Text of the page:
Experience with homecare / seniorcare franchises?
January 18, 2013 10:51 AM   Subscribe

I want to start a business while helping people in my city. One option would be to purchase a homecare franchise, such as Visiting Angels, Home Helpers, Senior Helpers, Comfort Keepers, etc. I understand that these franchises might cost anywhere from $50k - $150k plus ongoing fees. Alternately, I could hang out a shingle and start my own without any outside support. I have financial experience, but I have never done homecare and I have never owned or operated my own business. Does anybody have experience or advice with related to buying or operating a homecare franchise? Does your franchise treat its members well? Does it make sense to purchase one from a well-known provider or start from scratch? I welcome all feedback and advice!
posted by 0110 to Work & Money (8 answers total) 2 users marked this as a favorite
What does the franchise take care of on the billing end? Basically any senior services stuff needs to be set up to take Medicare/Medicaid/etc. (unless you're catering to rich people paying in cash) and you'll either need to set up your own Medicare billing infrastructure, or farm it out somewhere. I can't tell you about the specific agencies you name (and whether they provide decent service and/or support to their franchisees) but the less agencies you are dealing with, the easier it is to keep your ducks in a row. And when you're dealing with the shambling behemoth that is Medicare, you want your ducks in a row as best you can.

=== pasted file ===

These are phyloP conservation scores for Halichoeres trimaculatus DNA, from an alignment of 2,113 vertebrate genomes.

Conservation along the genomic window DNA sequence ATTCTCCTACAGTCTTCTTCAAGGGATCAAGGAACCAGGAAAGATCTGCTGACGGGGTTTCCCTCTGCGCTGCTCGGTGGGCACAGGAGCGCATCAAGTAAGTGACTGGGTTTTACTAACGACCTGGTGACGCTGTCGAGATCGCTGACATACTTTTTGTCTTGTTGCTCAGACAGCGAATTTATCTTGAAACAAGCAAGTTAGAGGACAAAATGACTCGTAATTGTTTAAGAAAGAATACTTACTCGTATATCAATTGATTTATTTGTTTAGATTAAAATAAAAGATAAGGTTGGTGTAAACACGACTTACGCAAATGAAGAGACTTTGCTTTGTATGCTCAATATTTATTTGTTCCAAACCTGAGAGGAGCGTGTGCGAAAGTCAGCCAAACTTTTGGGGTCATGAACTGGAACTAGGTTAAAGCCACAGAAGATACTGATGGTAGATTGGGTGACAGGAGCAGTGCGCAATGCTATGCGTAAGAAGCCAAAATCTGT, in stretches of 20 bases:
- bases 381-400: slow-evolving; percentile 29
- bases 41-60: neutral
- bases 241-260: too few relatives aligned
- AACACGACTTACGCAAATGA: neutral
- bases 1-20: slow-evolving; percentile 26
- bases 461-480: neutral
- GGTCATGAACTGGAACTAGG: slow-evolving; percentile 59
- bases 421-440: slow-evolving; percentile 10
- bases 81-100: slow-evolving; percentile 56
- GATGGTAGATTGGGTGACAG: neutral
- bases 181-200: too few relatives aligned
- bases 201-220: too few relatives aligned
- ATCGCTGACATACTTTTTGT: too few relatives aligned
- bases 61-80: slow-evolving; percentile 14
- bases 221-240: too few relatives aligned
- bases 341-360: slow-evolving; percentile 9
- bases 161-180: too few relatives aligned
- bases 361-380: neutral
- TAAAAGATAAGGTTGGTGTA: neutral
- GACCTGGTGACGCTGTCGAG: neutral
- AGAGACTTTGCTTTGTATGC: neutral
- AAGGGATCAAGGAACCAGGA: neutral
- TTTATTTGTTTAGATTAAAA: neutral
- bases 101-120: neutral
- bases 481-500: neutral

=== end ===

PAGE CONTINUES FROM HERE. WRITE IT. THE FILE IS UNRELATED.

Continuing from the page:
posted by griphus at 11:28 AM on January 18, 2013